JMF: I think it is a man’s world (unfortunately for us) but if you are doing something all your own and men are not interested in being on that territory then they leave you alone. It is pertinent to your question that I do speak increasingly about this divide through my current works.
AD: With all of the shows and other achievements under your belt, what is your personal definition of success in art?
JMF: Oh dear, not sure if one ever feels successful. My goal posts move at each achievement. If I did feel that I had arrived at success my work might ‘go off’ as it were. You need to be willing yourself to do your very best at each turn.
Down to Earth Installation 2, Boundaries exhibition, Paddington Studio, 2011, stoneware
AD: What has been the biggest set back in your career to date?
JMF: I try not to see things as setbacks but just opportunities to do things differently. I love the example Edison used when asked how he felt about failing to make a light bulb 10,000 times. “I have not failed 10,000 times. I have successfully found 10,000 ways that will not work.”
AD: What has been your biggest achievement to date and what steps or process did you go through to achieve that?
JMF: My solo show at the great Gazelli Art House gallery in Mayfair, next door to the arts club. The strange thing is I didn’t do anything to achieve this as the director found my work online and asked to come to my studio. Strange really as I sometimes work so hard to achieve far less and it doesn’t seem to happen.
Down to Earth Installation 2, Boundaries exhibition, Paddington Studio, 2011, stoneware
AD: At this stage of your career, what is your ultimate ambition or dream for your work?
JMF: To get a piece into the Tate, Tate Modern or National/National Portrait Gallery has been a grand ambition since early childhood. Although this has been partly achieved it is never in the way you envisage. One of my works was shown at the Tate Modern just as it opened, in a show of London (local to Southwark) artists works. Also the National Gallery archives have a piece of my work. I dream of having a show at such a venue one day!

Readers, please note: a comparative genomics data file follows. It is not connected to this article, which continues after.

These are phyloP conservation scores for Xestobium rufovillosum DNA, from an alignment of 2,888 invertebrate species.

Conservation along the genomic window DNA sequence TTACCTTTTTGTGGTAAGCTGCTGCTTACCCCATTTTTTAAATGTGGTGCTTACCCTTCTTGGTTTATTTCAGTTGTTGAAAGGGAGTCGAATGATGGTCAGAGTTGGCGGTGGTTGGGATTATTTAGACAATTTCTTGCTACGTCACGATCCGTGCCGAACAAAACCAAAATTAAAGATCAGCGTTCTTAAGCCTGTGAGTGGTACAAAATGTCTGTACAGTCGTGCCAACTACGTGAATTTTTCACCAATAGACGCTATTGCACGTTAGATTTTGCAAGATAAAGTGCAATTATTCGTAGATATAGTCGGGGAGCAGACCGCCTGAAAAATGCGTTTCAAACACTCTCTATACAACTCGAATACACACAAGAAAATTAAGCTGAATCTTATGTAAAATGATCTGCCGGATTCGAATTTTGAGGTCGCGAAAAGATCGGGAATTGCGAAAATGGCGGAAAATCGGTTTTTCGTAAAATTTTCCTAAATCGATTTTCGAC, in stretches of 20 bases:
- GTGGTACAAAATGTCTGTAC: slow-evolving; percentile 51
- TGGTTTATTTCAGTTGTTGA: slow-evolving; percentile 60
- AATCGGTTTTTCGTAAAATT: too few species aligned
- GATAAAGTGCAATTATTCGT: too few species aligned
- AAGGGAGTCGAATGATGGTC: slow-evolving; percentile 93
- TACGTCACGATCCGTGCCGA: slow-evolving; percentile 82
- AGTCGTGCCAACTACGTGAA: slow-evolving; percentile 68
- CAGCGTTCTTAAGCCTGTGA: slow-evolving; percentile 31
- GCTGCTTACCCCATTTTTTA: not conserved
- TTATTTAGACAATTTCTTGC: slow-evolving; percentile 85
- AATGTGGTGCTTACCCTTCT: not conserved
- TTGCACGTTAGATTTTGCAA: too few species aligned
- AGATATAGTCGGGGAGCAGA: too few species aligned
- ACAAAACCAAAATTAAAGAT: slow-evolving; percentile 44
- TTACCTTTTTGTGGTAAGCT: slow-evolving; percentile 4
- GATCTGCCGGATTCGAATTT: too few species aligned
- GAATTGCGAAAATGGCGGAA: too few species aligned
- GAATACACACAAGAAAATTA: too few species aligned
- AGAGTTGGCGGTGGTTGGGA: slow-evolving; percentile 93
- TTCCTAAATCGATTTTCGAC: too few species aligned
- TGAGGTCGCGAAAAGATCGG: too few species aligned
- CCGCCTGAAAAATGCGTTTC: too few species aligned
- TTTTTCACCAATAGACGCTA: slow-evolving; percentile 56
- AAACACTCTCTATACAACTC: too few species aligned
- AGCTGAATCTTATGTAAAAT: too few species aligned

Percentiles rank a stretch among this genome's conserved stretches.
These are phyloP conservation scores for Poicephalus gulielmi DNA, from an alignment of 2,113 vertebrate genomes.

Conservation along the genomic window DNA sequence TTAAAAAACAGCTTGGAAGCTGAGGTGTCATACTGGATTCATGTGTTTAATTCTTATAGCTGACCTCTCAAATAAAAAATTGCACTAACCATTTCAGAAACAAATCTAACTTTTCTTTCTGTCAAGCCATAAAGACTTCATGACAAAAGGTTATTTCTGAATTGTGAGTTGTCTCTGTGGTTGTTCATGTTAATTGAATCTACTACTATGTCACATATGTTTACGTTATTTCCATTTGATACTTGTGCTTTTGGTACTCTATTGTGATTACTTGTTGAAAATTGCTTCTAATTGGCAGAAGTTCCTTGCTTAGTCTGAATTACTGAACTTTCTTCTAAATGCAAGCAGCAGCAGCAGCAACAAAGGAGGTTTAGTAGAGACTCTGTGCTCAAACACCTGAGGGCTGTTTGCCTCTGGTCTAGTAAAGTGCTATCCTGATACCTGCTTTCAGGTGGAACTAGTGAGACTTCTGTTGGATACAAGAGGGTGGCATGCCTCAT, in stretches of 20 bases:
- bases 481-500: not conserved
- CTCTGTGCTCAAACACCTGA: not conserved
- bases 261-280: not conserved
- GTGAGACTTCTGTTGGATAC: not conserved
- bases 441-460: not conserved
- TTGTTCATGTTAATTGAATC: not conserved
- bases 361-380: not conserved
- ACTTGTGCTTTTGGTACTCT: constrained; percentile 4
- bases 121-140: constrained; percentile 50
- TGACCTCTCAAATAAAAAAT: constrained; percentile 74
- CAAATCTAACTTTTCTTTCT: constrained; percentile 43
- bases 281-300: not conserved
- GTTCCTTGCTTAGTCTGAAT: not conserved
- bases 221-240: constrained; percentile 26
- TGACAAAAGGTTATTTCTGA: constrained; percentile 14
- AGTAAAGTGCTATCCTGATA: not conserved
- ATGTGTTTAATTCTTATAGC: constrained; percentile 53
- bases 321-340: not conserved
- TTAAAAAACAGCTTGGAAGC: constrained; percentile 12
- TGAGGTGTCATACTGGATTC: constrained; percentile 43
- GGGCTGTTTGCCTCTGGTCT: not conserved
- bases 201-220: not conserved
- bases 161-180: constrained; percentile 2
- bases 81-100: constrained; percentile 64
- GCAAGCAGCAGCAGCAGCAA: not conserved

AD: What advice would you give to a young artist wishing to follow in your footsteps?
JMF: Be true to yourself and maintain integrity. Don’t let yourself be put off by rejection. See it as a challenge to placing your work in the right context. Avoid putting your creative energy into resolving conflict. Instead move out of the firing line and just get on with your work. Keep your overheads low so that you can make art your priority. Don’t be afraid of investing in yourself as if you don’t no one else will!
Jane McAdam Freud. Photo by by Jens Marott
AD: Do you have any new projects or shows coming up where people can see your work or hear you speak?
JMF: On now until December 14th 2012
‘Set’, (Archive Exhibition pairing student work with current practice). Lethaby Gallery, Central St. Martins
13th & 14th March 2013
Something Special Art Exhibition and Auction, Blackall Studios, Leonard Street, Shoreditch on , see info and video
4th, 5th August 2013, Co-Chair of Discussion Panel on Art Life of Sigmund Freud, Symposium on Psychological Birth and Infant Development, Freuds Birthplace, Pribor, Czech Republic.
11 January – 1 March 2013 Solo show, Gazelli Art House, Baku, Azerbyjian
Spring 2013 (Dates to be confirmed), Exhibition, Pushkin Museum of Fine Art, Moscow
May 15th – 18th 2014, Delivering Paper and Chairing a panel on Art/Object for the The 6th International Symposium, Psychoanalysis and Art, Florence.